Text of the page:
Bolt Loaned Thousands of Employees to Buy Shares, Then Fired Them

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At the end of May, employees of fintech startup Bolt saw a message from their CEO on the company’s Slack. He warned them that a “restructuring” was coming and they should keep an eye on the invitation on the calendar: one group would join the HR meeting meaning they were being fired and the other would go to the “town hall” meaning they were still Job.

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By the end of the day, 250 employees—nearly a third of the company—were laid off. The mood was sour. In the midst of bitterness and anger, some employees simply lost their heads. Bolt just lifted $355 million in venture capital, and investors valued the startup at $11 billion. In April, Bolt reportedly spent $1.5 billion on buy a crypto startup. There were signs of a downturn in the market elsewhere, but Bolt seemed to be doing well; the founder boasted that the company was growing”lightning fast“. An employee even asked at a recent town hall if layoffs should be expected anytime soon. CEO Maju Kuruvilla said no.

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Such assurances have prompted some Bolt employees to take out personal loans from the company in order to exercise their stock options. Bolt founder Ryan Breslow announced the program publicly in February, calling it “the most employee-friendly stock option program.” Bolt will allow employees to exercise their options early and possibly buy more shares in the startup by taking out interest-free loans from the company. Breslow said at the time that more than half Bolt employees decided to take part in the program.

One of those employees, a programmer who asked not to be named because he is not authorized to discuss the company’s internal affairs, took out a $100,000 loan to exercise his stock options after they were granted rights. To him, Bolt “looked like a spaceship” and he was willing to take risks for potential rewards. Then, just a few months after receiving the loan, a “restructuring meeting” appeared on his calendar. He was fired.

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Over the past few months, a number of startups have had to lay off staffleaving thousands of employees in the lurch. Some, Klarna and Peloton, have feverishly increased their staff during the pandemic, but have cut hundreds of jobs this spring. Venture capitalists have begun cutting off the flow of cash, and many startup executives are realizing that they may not be able to make easy money anymore. AT Blog Post defending the layoffs, Curuvilla described Bolt’s need to expand its runway and try to turn a profit on the money already raised. For this, some people had to be sacrificed.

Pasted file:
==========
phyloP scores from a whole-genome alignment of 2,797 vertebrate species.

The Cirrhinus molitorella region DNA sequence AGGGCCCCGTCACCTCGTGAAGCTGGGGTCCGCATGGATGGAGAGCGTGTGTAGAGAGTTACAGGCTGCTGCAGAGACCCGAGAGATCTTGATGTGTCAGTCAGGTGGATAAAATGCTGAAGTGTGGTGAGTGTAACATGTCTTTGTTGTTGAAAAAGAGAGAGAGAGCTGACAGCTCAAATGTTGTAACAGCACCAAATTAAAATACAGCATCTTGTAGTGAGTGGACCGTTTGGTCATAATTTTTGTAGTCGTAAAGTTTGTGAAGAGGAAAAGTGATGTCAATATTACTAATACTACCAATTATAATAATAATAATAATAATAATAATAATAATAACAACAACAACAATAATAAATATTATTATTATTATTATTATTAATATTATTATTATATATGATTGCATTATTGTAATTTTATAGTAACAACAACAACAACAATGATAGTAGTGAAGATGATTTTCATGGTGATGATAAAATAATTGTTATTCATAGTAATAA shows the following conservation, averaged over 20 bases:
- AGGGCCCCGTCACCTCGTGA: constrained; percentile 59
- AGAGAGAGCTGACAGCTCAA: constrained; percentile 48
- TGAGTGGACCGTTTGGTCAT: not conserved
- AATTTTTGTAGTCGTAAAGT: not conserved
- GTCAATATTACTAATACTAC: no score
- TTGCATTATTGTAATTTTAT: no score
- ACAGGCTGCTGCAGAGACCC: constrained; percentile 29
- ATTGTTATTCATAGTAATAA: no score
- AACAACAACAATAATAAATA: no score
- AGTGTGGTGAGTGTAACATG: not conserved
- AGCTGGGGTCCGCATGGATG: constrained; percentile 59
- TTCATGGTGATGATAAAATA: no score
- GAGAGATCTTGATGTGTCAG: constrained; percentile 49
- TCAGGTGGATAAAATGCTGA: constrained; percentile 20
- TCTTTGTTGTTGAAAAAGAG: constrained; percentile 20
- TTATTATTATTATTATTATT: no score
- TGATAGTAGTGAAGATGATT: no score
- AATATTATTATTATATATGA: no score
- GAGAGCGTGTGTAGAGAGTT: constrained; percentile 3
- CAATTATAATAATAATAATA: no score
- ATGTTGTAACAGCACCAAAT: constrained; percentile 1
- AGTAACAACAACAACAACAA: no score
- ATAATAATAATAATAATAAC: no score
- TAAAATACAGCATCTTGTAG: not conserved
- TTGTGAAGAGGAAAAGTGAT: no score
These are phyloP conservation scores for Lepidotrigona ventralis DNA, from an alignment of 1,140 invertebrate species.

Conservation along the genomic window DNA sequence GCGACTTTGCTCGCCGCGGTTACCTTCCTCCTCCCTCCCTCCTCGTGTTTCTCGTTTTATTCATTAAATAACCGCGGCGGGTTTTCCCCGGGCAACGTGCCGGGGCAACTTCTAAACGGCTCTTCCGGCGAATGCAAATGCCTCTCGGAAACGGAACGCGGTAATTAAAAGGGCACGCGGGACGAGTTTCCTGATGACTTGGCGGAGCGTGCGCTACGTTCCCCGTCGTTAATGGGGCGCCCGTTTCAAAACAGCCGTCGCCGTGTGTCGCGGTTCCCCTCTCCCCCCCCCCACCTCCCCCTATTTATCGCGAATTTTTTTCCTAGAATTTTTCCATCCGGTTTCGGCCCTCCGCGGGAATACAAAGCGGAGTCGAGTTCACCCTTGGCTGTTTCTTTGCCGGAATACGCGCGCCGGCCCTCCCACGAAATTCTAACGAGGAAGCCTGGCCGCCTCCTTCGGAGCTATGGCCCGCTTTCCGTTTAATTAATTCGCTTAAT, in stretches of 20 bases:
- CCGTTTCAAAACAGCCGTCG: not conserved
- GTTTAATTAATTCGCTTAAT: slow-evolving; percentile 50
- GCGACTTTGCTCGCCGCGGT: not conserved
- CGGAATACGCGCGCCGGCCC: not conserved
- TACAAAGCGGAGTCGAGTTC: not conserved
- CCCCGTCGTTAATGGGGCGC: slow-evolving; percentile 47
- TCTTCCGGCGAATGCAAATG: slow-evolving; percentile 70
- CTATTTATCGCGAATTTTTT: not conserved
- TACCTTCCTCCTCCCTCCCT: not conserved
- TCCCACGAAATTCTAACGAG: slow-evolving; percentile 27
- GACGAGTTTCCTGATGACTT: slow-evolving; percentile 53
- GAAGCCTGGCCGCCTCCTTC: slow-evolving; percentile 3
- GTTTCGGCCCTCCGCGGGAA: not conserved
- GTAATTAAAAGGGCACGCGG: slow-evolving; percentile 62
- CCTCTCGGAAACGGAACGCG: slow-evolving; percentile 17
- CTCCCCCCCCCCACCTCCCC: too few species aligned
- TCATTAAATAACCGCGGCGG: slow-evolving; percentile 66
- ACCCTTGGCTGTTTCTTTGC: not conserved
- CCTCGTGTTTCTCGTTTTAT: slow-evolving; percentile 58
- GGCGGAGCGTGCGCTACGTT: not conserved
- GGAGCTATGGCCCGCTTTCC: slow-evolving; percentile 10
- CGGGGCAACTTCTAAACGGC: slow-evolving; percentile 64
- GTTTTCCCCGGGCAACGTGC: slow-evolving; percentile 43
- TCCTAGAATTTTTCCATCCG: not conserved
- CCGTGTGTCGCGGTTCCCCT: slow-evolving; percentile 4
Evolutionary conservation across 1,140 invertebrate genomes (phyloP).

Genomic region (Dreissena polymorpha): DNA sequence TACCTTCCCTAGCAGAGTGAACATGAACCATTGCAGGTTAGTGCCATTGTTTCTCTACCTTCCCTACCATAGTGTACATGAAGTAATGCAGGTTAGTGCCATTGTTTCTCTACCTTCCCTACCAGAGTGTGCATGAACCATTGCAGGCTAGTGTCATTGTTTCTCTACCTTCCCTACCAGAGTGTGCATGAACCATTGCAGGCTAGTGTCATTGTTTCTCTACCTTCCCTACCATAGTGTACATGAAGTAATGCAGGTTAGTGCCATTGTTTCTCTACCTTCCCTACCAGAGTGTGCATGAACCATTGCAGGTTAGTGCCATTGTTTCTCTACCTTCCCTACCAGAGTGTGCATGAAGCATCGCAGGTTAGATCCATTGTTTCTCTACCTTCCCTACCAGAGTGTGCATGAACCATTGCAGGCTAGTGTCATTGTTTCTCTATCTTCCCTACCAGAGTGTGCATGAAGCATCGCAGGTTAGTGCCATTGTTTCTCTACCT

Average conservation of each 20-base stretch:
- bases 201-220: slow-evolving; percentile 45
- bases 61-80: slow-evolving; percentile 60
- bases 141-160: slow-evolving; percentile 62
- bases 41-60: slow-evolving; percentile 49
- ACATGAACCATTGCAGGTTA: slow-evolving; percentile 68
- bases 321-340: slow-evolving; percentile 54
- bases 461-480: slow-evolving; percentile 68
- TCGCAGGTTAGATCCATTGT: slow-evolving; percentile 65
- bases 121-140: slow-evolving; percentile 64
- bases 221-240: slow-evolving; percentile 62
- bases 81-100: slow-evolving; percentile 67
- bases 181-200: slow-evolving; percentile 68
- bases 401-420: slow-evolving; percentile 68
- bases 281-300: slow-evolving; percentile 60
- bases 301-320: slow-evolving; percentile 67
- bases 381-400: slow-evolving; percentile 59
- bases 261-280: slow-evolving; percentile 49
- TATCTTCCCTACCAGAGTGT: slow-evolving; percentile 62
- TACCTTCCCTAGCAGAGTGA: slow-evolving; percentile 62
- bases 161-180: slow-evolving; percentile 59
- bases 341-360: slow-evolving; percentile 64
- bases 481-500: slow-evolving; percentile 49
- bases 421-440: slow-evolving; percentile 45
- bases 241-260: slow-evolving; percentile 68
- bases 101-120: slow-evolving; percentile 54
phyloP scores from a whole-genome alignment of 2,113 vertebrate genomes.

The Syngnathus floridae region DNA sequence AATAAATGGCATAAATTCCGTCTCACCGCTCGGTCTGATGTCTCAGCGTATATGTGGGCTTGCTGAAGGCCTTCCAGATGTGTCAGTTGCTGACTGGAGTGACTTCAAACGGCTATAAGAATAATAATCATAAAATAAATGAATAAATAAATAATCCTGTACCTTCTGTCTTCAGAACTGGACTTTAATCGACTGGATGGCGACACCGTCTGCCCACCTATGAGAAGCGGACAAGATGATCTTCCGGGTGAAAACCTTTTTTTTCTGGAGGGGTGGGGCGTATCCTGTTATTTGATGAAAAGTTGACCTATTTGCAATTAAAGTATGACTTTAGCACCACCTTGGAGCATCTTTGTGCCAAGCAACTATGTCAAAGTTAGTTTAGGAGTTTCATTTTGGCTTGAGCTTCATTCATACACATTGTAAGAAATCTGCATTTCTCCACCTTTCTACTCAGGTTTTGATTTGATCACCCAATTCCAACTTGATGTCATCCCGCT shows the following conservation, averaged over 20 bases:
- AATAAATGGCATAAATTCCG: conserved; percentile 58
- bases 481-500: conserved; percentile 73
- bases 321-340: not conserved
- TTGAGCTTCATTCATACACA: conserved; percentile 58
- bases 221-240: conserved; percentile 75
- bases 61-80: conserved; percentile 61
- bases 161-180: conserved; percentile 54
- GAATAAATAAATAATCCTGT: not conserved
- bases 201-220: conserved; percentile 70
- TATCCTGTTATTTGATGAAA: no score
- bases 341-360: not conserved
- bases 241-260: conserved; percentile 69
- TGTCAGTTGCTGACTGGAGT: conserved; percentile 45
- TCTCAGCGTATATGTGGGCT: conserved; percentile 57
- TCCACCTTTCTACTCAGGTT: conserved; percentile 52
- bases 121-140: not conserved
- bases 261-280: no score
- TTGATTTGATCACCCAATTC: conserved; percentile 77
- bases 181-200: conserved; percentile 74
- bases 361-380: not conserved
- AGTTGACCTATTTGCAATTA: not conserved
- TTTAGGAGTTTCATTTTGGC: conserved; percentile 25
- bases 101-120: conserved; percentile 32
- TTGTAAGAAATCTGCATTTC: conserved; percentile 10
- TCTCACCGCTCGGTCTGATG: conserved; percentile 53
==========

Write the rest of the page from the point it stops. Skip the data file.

However, for Bolt employees, it was like being hit with a whip. At the end of 2021, the startup began recruiting, adding hundreds of new people. Many of these new hires quit their jobs at big tech companies like Amazon and Google, only to have their positions disappear less than a year later. “I came to the startup because I was willing to take some risk,” said a software engineer at Bolt. “Sometimes you take risks, you do your best, but nothing works out. But that’s not what it looks like.”

Stephanie Tan, a spokesperson for Bolt, said only a “single-digit” number of laid-off employees would have to repay stock option loans. “Employees who took out loans but did not transfer rights had their loans canceled when Bolt bought shares without rights,” she wrote in an email. Employees who must repay loans will have 30 days to do so.

The programmer, who received a $100,000 loan, said his options were about to be vested, leaving him with two choices: he could sell the options back to Bolt or make a purchase. If he did, he would need to find a way to find the money soon. “I have to figure out how much I can afford,” he said. He didn’t want to part with shares that might someday prove valuable, but he also wasn’t sure how he would get the $100,000 back.

Even before the May layoffs, industry veterans were warning that it was a mistake to take out loans to buy company shares. “That’s a significant risk that I don’t think most employees can afford,” says Oren Barzilai, co-founder and CEO of Equity Bee, a platform that helps startup employees exercise their stock options. “If the company fails – and obviously many startups fail – they will have to pay out of pocket to repay this loan.”

During the dot-com crash of 2000, many other startup employees found themselves in a similar position. According to Trevor Loy, founder and managing partner of Flywheel Ventures, these types of loans saddle people with debt “worse than student loans.” According to him, the problem is not only the payment of the significant amounts they borrowed, but also the tax burden due to the write-off of loans. If a startup goes bankrupt or decides to forgive loans to its employees, the return of that money could be taxed by the IRS as “income.”

Loy says startup founders who haven’t experienced such a downturn before may be naive about how such loans can wreak havoc. “The main problem here is when people at startups operate with a mindset and a future-proof perspective that assumes that valuations will typically go up over time and periods of downgrading will be short-lived,” he says.

On Friday, Kuruvilla, CEO of Bolt, posted Blog how to create sustainable startups. Leaders, he wrote, should focus on decisions they can easily reverse. “Hiring someone, signing a partnership agreement, or even launching or updating a product – none of this has been permanent. We could roll them back if it came to that,” he wrote. Dismissed Bolt employees may wish their decisions were just as easily reversible.

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